6. 6. Reef<br />In recent years there have been developments in aquarium technology that has made having a reef tank much more user friendly. However, keeping coral alive for a sustained period of time is still not for the novice aquarist. Corals are sensitive to changes in their environment, so more care needs to be taken when testing or shifting water parameters. Having a living reef aquarium takes an increased level of commitment and dedication that should not be made hastily.<br />
  7. 7. Substrate <br />Substrate is just a fancy word for sand or crushed coral that is found on the bottom of your aquarium. <br />Sand<br /><ul><li> Looks cleaner
  8. 8. Traps less debris </li></ul>Crushed coral<br /><ul><li>Less expensive
  9. 9. Good for growing copepods and amphipods</li></li></ul><li>RockLive vs. Lace <br />From an aquarist point of view the debate between live and lace is a short one. The benefits to live rock far exceed anything lace rock has to offer.<br />Live Rock<br /><ul><li> Makes the difference between ocean water and water with just salt
  10. 10. Lowers nitrate levels
  11. 11. Provides beneficial bacteria that remove organic waste
  12. 12. Natural food source for fish and invertebrates
  13. 13. In reef tanks, live rock is the only choice </li></ul>Lace Rock<br /><ul><li> Less expensive
  14. 14. Use only in swim tanks, unhealthy for reefs
  15. 15. Can leach harmful minerals into your aquarium </li></li></ul><li>Filter<br />Having a productive filter system is key to prolonging the life of your aquarium inhabitants. Your filter system removes waste and uneaten food by collecting it in cartridges or, a type of media. The media or cartridge is removed and replaced to prevent the collected material from fouling water quality. Choose a filter based on what you would want living in your tank. Also, take into mind the easy to use factor, some filters are more difficult to operate then others.<br />Some personal preferences<br /> Sumps<br /> cartridge containers<br />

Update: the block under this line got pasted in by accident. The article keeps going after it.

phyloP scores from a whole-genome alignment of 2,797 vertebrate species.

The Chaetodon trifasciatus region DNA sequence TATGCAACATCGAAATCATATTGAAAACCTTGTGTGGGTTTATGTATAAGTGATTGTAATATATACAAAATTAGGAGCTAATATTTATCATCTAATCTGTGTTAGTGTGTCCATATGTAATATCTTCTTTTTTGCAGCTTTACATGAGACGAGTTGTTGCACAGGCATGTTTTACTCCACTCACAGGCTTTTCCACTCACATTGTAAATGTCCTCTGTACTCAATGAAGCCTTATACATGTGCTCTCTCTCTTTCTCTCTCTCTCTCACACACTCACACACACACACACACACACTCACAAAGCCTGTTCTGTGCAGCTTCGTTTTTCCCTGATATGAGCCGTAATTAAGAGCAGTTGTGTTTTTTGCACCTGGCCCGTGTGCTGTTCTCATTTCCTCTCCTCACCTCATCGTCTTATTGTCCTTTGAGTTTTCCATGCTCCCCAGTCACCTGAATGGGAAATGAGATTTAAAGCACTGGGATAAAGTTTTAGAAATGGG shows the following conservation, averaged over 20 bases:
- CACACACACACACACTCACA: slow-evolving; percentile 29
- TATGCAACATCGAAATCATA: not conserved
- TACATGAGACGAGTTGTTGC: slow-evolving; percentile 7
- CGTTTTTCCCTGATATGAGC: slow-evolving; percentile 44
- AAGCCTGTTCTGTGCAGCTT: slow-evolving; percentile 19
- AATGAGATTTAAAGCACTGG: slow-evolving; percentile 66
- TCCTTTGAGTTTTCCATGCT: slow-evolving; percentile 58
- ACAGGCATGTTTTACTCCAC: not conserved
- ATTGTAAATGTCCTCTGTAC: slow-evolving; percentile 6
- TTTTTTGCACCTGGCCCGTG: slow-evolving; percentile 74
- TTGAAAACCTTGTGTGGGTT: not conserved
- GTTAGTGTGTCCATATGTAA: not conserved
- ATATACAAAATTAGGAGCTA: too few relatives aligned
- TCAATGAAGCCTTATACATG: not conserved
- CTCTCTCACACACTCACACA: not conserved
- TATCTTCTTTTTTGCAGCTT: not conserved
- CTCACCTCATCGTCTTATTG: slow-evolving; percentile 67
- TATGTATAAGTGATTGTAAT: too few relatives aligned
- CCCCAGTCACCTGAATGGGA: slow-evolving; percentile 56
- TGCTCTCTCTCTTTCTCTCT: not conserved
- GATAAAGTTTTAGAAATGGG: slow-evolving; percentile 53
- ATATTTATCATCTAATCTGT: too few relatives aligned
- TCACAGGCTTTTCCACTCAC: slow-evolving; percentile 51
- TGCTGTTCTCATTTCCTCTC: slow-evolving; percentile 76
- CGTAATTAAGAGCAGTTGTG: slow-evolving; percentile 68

16. 16. Lights<br />Choosing how to light your aquatic environment depends completely on the presence of coral. Reef tanks require much brighter and a larger spectrum of light then the average swim setup. When lighting a swim tank, decide on a light that will bring out the natural colors or your fish and decoration. For reefs, higher wattage levels and broader spectrums need to be instituted. <br />Most common lighting types:<br />(most common use)<br />Metal halide (reef)<br />T-5 (swim)<br />T-5 High output (reef/swim)<br />Power compacts (reef/swim)<br />LED gives lunar affect (reef/swim)<br />
  17. 17. Protein Skimmer<br />Protein skimmers are an essential part of most successful reef tanks. By creating a column of bubbles, they pull out proteins and other organic waste particles into a collection cup that will never pollute your aquarium water. <br />Advantages: <br />Purifies H2O<br />Never needs a replacement cartridge <br />Helps oxygenate aquarium water <br />
  18. 18. Refugiums<br /> A Refugium is a separate appendage of your main system that benefits water quality and the overall well being of your inhabitants. Most are no more then a few gallons and are used for growing different forms of algae and plant life. Refugiums are also great for propagating live food for your fish and corals. No matter what type of aquarium you may have, refugiums are a smart decision.<br />
  19. 19. UV Sterilizer <br />Sterilizers are a type of filtration that pass aquarium water around an ultra violet light source. The exposure to UV light helps control algae outbreaks and lowers the risk of fish related illness. <br />
  20. 20. The End<br />Weston is the owner of Sunset Aquatics, LLC – a custom aquarium service and installation company. Let him know also if you would like to add an aquatic family to your home!<br />If you have any questions or comments about the presentation, please contact Weston with the information below.<br />Sunset Aquatics, LLC<br />480.588.5313<br />www.sunsetaquatics.webs.com<br />SunsetAquatics@Yahoo.com<br />